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Dems win control

For the first time in 24 years, Democrats will hold the majority in the state Senate and House of Delegates

Jeremy M. Lazarus | 11/8/2019, 6 a.m.
For the first time in 24 years, Virginia voters handed Democrats control of both houses of the General Assembly in ...
Ghazala F. Hashmi receives cheers and applause from supporters as she takes the stage to address the crowd at the Democrats’ victory party Tuesday night after her upset win in the Richmond area’s 10th Senate District. She is the first Muslim elected to the state Senate.

For the first time in 24 years, Virginia voters handed Democrats control of both houses of the General Assembly in Tuesday’s election.

With Democrat Ralph S. Northam holding the governorship, the party now holds all the levers of power.

That appears to virtually ensure passage in the 2020 General Assembly session of a raise in the state’s minimum wage — potentially to $15 an hour; approval of the Equal Rights Amendment for women; and agreement on other long-blocked Democratic priorities, such as restrictions on gun sales and potential bans on guns from public places.

While many races were close, unofficial results show voters enabled Democrats to flip two Republican seats in the state Senate — including one in the Richmond area —to ensure a 21-19 Democratic majority in the upper chamber next year. Additionally, Democrats won six Republican seats to ensure a 55-45 Democratic majority in the House of Delegates.

Hundreds of people break into jubilant cheers Tuesday night with the announcement that Democrats will control the General Assembly in January. The celebrants were at the Democratic Party’s victory event held at a Downtown hotel.

Hundreds of people break into jubilant cheers Tuesday night with the announcement that Democrats will control the General Assembly in January. The celebrants were at the Democratic Party’s victory event held at a Downtown hotel.

Among the races that made the difference in the battle for control was the 10th Senate District, where educator Ghazala F. Hashmi gained a 3-1 margin in Richmond precincts to pull off the upset of first-term Republican state Sen. Glen H. Sturtevant.

Dr. Hashmi, who came to the United States from India as a child, saw her win as a victory for progressive-minded people and for immigrants who wonder whether they will be accepted and whether their names will be considered American.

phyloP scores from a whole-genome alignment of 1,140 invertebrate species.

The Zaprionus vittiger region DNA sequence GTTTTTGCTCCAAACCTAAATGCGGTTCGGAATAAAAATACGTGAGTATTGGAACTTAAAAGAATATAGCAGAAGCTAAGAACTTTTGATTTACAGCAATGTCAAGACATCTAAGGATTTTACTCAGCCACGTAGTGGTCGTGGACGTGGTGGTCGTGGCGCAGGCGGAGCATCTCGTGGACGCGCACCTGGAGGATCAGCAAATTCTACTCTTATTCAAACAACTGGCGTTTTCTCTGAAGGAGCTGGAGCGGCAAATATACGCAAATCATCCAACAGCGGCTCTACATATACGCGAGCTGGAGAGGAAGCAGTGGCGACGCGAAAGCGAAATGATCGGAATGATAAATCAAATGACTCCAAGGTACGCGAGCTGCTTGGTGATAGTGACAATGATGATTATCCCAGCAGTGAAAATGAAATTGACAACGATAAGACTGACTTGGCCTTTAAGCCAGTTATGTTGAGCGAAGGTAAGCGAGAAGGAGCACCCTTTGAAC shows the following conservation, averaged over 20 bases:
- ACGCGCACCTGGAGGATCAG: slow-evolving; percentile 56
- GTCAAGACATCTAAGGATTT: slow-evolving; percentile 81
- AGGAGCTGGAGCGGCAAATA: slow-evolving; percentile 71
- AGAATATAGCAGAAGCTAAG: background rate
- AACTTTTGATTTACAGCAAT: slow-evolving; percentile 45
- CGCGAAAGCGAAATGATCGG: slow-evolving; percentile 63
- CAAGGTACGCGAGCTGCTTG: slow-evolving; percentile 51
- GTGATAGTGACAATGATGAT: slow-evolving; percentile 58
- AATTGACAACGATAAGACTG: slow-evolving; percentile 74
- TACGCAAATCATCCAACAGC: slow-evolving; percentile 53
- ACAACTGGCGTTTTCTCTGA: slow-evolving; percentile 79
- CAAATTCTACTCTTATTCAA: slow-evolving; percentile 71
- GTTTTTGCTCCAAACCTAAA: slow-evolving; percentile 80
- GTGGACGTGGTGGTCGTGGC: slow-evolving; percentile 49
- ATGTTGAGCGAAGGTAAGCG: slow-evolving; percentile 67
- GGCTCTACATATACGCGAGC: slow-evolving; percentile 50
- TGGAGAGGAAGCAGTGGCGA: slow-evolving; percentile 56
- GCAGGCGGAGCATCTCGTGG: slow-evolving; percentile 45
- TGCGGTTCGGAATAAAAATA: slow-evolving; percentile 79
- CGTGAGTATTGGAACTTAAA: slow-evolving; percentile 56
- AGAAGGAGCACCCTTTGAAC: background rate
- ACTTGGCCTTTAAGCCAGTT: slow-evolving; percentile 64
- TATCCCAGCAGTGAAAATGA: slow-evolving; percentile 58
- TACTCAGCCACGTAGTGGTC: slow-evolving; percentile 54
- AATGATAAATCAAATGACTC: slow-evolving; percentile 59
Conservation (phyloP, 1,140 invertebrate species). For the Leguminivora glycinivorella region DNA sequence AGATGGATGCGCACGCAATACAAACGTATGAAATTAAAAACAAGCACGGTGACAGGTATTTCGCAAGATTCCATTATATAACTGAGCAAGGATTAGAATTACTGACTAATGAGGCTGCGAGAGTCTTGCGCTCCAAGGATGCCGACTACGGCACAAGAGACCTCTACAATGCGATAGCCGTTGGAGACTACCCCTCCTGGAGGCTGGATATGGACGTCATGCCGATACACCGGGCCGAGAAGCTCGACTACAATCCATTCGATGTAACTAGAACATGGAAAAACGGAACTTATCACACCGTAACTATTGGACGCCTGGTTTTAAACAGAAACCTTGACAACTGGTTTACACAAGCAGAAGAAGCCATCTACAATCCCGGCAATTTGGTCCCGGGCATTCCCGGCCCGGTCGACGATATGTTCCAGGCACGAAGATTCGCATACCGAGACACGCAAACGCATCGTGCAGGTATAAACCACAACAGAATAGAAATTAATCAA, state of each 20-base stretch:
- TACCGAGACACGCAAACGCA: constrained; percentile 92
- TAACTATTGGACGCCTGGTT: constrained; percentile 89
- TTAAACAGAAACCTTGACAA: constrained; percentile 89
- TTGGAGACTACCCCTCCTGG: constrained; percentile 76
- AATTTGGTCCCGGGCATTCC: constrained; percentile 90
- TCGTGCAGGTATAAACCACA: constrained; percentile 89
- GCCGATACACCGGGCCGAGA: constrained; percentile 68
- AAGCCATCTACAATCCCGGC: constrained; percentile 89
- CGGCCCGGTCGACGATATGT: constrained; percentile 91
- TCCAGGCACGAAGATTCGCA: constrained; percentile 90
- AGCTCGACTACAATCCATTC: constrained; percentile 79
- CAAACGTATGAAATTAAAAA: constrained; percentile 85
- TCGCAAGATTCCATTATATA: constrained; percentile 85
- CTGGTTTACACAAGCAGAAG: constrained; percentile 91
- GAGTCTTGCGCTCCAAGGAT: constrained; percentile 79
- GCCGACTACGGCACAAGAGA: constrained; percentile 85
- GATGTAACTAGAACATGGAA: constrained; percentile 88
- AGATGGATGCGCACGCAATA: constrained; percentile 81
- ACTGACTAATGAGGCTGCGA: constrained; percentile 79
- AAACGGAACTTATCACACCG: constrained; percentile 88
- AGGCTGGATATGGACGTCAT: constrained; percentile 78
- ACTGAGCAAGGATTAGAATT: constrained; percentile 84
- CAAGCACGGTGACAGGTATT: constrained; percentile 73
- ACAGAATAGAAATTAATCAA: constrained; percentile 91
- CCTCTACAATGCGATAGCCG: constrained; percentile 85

She will be the first Muslim to serve in the Senate.

Meanwhile, in what many viewed as a clear rebuke to Presi- dent Trump and the GOP, voters in Northern Virginia swept out the last Republican delegate in that area, Delegate Timothy D. “Tim” Hugo, chair of the House Republican Caucus, replacing him with Democrat Dan I. Helmer.

Enthused Democratic supporters also appear to have enabled challenger Nancy D. Guy to edge influential Republican Delegate Chris P. Stolle in Virginia Beach and allowed Shelly A. Simonds to come back to thump incumbent Republican Delegate David E. Yancey, who beat Ms. Simonds in a tie-breaker in 2017 in the 94th House District in Newport News.

While figures are not yet available, turnout appears to have been outsized in many areas for an off-year election. One example was the contest in the 68th House District, where 56.5 percent of registered voters turned out to enable incumbent Democrat Dawn M. Adams to pile up huge margins in Richmond and defeat African-American Republican Garrison R. Coward by more than 10 percentage points.

Though given little attention, the Virginia Legislative Black Caucus ranked among the big election winners Tuesday, particularly in House of Delegates races. Four of the candidates the VLBC backed won, with at least two claiming upsets.

Supporters celebrate the victory speeches given by Democratic candidates at the political party’s gathering Tuesday night at a Downtown hotel.

Supporters celebrate the victory speeches given by Democratic candidates at the political party’s gathering Tuesday night at a Downtown hotel.

The difference was money, said Henrico Delegate Lamont Bagby, chairman of the VLBC, who joined 19 incumbent African- American legislators in the caucus in winning re-election.

“In 2015, we raised $40,000. This time, we raised $400,000 and were able to fully fund our candidates,” Delegate Bagby said. “We’ve come a long way.” The results show that the VLBC, which had 21 members last session, will increase to a record 23 members even after losing an African-American member in the Senate, Delegate Bagby noted.